Kevin says that he originally wrote the song with kids in mind. However, he saw the opportunity to put it into book form and was drawn to Katie's unique illustration style and ability to capture the nature of the song.
Russell: "The aesthetic part of an illustrator is what I was after. I didn't want just anybody doing it. I could, of course, hire somebody to do it. They've got to understand and appreciate where you're coming from and what it means. When I saw her artwork, I got to know her through the EGBDF book and really saw how productive and awesome she is.
I love her style. I like her, her mannerisms, you know, the way she represents characters, the way she thinks about her art. So yeah, it was just a natural for me. And I figured she would be into it because she was a fan, and she dug the song and everything. It seemed like a natural fit. She's so thoughtful about the way she approaches projects. I should be so thoughtful."
Ramos: "'Who built the moon?' is a little bit of Kevin's story. So Kevin had a musical story. That's just incredible. It's been fun to watch him in The Gourds. And then he went to Shinyribs. And I think he's just had this really cool path and his musical journey. And so I wanted to highlight his story."
"So in the book, he's riding the onion up into the sky, and the Lyric is 'he cut the ropes, and it came unwound, and he raised it up, up off of the ground.' And that was the hardest one to illustrate because I couldn't wrap my mind around an onion going up into the sky. I played around with the idea that the onion might be like a hot air balloon sort of thing. It all of a sudden has magical powers. And that illustration has definitely become one that I'm really excited about. That, and the moon at the end with the conga line."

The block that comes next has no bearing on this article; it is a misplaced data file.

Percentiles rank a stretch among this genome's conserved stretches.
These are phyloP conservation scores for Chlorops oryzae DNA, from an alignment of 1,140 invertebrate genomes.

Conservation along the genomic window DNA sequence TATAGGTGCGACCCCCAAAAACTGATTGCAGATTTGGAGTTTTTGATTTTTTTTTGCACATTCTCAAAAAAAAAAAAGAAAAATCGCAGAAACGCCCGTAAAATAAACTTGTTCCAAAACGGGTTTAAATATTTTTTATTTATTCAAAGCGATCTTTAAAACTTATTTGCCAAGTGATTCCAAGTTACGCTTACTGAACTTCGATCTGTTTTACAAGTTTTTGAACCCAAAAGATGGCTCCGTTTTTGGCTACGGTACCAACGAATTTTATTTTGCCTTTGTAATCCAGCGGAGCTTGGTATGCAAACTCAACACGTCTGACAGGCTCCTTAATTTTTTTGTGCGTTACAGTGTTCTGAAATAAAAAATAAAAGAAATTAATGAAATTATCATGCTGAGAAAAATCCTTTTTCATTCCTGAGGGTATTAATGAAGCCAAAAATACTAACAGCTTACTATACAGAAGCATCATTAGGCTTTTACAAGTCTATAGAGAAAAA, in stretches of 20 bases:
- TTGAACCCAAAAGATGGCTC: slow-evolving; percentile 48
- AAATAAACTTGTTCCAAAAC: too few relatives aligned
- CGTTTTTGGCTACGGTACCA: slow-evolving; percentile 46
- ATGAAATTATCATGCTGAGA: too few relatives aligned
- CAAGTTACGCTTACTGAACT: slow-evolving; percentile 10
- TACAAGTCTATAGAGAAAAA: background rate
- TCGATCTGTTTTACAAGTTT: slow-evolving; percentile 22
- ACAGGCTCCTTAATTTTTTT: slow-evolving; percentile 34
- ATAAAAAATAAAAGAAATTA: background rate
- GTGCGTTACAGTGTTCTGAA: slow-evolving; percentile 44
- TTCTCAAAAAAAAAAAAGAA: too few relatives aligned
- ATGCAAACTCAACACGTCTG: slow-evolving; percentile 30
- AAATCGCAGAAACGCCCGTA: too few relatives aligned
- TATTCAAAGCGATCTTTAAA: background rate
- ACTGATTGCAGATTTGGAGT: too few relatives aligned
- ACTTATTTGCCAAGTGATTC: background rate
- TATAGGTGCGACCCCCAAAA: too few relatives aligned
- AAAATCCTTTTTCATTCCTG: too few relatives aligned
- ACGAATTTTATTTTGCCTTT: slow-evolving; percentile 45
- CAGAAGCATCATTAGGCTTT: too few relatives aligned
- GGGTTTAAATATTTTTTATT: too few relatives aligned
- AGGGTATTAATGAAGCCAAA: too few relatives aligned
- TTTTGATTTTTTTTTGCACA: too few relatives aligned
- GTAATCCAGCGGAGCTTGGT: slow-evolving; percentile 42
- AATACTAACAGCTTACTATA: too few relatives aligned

They recently launched a Kickstarter for the book that was featured on the website's front page and exceeded its goal in just a few days.
Ramos: "Kevin and I kind of went through a journey of figuring out how we wanted to publish the book. And I asked him if I could do it as a Kickstarter because I've always wanted to launch a book with a Kickstarter, and I've never done it before. And he gave me the green light. I built a campaign, I got to design a bunch of different swag that goes with it, and some T-shirts, tote bags, like all sorts of really cool stuff. But what it helps us do is order a ton of hardcover copies of the book. And then we can send a bunch of them out; they already have homes because people pledged to get a book in the Kickstarter.
But then also, we can have books to give to bookstores and places that when he goes on tour, he'll have them, and it's all for that. Our goal was $6,000. And last time I checked, we're at $25,000. There are over 100 hand-carved rubber stamps in it. It's been a labor of love and a project that I've dreamed about doing for years. It's been really inspiring to have a seasoned artist who is willing just to encourage me to follow my dreams. I feel really excited to keep doing this and illustrate more songs in books. That's my goal."